Frontotemporal dementia (FTD) is a well-known neurodegenerative disease after Alzheimer’s. FTD is a kind of dementia that causes gradual and long term decrease in the ability to think, remember and perform daily activities. FTD is named so, as the patients show degeneration and dysfunction of neurons in the frontal, temporal and subcortical regions of the brain. Mostly the onset of the disease is around 60 years of age leading to dementia and death gradually in a span of 8 to 9 years. No effective treatments are available till date. Of the several genes associated with this disease are CHMP2B (encoding charged multivesicular body protein 2B), a highly conserved component of the ESCRT-III (endosomal sorting complex required for transport) complex involved in endosomal trafficking. Mutations in this gene leads to a truncated protein that results in disrupted neuronal function associated with this disease. The mechanisms involved in the disease process are not clear.
In a study by the research team led by Prof.Fen-Biao Gao, at University of Massachusetts Medical school, a mouse model for FTD that express mutant CHMP2B, showed normal sociability at 2 months of age, whereas from 4 to 8 months old they displayed decreased sociability unlike the mice without CHMP2B mutation. The study was based on a simple test to determine the sociability by investigating the amount of time spent by a mice in an unfamiliar cage. The CHMP2B mutant mice appeared to spend the least time investigating an unfamiliar cage suggesting decreased sociability. This study further revealed interesting mechanisms underlying the social dysfunction observed in CHMP2B mutant mice. The researchers observed a downregulation of a micro RNA, miR-124 in the cortex of CHMP2B mutant mouse brain. miR-124 is brain enriched micro RNA playing a prominent role in the function and maintenance of healthy neurons. This downregulation progressed from 4 to 8 weeks on par with the increasing GLUA2, GLUA3, GLUA4 and so was the social dysfunction. GLUA2, GLUA3 and GLUA4 are the subunits of AMPA receptors that maintain a calcium balance in the neuronal cells required for nerve transmission. In the study, miR-124 was shown to reduce GLUA2 and GLUA4 levels and corrected the sociability deficits in CHMP2B mutant mice. Frontal cortex tissue samples and neuronal cell cultures harvested from the postmortem of FTD patients showed similar observation as in the CHMP2B mutant mice.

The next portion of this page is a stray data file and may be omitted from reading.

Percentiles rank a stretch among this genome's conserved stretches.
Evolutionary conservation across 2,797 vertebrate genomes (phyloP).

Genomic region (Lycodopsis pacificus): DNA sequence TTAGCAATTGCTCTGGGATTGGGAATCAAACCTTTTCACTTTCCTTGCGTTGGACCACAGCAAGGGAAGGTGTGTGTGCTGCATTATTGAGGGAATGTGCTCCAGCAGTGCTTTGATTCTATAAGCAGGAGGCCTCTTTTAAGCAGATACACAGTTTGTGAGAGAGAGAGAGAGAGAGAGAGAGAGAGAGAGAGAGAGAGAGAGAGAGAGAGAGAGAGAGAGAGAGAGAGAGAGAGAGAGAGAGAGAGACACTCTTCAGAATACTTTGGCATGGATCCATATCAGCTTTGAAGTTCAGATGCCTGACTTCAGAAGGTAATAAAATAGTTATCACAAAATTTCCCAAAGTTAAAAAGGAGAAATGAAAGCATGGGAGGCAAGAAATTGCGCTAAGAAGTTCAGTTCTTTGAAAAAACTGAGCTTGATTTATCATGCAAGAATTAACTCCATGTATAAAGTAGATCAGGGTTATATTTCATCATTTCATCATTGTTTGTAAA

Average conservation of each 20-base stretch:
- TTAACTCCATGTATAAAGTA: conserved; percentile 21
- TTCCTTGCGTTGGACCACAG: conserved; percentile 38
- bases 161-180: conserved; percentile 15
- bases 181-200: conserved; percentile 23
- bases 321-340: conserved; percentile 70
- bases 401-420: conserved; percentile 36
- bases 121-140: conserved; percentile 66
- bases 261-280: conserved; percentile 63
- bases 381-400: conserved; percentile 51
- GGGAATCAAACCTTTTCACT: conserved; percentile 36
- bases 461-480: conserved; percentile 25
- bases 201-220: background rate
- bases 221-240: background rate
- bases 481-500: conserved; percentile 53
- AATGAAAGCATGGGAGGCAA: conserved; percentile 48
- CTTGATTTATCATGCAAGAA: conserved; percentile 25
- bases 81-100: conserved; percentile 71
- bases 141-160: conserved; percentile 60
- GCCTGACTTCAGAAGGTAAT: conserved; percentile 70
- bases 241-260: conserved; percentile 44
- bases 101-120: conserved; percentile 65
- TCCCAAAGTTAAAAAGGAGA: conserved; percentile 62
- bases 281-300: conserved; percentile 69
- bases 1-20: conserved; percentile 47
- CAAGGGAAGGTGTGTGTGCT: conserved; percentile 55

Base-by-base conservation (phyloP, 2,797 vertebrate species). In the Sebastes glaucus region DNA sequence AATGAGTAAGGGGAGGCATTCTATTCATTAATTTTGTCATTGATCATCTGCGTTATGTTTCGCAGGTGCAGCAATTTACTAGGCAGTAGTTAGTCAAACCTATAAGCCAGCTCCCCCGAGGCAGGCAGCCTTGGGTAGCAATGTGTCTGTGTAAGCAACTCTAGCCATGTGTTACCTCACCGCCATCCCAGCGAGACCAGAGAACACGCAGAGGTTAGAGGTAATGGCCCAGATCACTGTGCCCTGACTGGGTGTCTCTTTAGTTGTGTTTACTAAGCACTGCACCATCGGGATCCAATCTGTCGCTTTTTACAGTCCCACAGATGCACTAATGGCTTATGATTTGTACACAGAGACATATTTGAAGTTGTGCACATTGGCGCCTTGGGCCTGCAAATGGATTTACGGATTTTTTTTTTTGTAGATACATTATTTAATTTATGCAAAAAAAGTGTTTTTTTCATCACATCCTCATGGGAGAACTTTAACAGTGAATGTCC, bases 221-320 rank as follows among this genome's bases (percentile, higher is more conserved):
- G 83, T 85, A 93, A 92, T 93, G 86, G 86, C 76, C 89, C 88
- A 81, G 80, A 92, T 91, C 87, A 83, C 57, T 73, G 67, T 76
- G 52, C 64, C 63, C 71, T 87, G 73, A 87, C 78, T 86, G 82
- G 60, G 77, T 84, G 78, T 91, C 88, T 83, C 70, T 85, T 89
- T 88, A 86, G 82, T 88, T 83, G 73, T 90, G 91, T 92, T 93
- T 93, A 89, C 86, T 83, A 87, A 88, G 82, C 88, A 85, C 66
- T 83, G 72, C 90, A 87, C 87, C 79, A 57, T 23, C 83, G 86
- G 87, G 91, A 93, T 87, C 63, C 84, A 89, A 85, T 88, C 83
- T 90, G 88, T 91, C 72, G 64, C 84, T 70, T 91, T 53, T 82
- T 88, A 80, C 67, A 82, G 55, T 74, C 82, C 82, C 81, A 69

However, the underlying mechanisms downregulating the levels of miR-124 in CHMP2B mutants are yet to be investigated. This study however provides hope for the development of microRNA based therapies for FTD patients.
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